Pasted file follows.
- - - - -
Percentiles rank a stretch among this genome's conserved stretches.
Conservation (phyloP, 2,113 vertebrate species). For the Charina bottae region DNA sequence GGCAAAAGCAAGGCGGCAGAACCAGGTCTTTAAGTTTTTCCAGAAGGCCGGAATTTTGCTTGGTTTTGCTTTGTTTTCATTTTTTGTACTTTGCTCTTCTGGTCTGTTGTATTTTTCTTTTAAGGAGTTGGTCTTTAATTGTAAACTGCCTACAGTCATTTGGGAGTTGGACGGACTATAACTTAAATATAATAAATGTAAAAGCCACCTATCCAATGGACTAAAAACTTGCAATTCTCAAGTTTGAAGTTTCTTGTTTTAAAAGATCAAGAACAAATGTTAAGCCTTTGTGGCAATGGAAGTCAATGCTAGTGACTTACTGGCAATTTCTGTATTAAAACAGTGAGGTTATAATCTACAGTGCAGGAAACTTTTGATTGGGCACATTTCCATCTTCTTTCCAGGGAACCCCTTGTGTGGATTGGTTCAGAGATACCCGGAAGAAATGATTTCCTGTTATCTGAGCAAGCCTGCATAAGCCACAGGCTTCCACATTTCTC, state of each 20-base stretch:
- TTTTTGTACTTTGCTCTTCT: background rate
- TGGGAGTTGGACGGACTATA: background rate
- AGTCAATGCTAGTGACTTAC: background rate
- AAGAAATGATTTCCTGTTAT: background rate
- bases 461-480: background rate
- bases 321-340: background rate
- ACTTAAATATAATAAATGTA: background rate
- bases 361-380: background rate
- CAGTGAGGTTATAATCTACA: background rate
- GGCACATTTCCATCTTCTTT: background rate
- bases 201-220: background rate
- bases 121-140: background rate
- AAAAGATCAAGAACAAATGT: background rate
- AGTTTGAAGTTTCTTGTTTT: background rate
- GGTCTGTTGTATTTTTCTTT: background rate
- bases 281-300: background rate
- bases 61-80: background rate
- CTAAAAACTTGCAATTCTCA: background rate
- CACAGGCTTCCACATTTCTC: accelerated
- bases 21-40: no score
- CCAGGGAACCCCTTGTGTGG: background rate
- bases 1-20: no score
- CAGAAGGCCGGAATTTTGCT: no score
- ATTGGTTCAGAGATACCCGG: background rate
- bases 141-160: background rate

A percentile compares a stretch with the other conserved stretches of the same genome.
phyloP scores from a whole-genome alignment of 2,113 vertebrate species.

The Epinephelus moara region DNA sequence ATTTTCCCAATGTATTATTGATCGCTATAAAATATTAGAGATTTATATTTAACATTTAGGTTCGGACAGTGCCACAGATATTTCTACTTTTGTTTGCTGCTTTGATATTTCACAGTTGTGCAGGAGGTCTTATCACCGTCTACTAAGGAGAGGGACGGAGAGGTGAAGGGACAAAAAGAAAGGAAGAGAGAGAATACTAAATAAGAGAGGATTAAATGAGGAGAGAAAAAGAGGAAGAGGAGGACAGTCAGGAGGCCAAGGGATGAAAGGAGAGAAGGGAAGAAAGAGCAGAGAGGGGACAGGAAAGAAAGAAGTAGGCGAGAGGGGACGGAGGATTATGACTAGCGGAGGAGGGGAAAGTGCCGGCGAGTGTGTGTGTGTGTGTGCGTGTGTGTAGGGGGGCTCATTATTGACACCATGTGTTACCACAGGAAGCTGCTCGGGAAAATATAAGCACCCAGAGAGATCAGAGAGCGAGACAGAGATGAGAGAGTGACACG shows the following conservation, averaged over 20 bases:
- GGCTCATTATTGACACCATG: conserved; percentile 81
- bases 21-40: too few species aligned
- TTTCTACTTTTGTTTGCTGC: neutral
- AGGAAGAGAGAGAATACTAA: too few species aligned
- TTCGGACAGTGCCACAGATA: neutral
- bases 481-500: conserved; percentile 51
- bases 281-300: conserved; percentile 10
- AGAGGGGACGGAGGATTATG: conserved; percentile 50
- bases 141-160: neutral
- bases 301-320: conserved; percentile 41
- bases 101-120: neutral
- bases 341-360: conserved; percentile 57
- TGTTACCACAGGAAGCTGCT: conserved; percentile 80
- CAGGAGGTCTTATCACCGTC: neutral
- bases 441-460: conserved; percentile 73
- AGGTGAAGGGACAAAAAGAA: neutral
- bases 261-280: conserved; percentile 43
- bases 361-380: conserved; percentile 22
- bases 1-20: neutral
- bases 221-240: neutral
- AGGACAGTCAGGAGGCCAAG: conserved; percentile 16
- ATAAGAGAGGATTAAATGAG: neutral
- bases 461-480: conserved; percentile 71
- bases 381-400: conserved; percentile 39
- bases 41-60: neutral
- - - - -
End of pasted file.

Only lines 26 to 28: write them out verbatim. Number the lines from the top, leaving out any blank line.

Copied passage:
- ATTGGTTCAGAGATACCCGG: background rate
- bases 141-160: background rate

A percentile compares a stretch with the other conserved stretches of the same genome.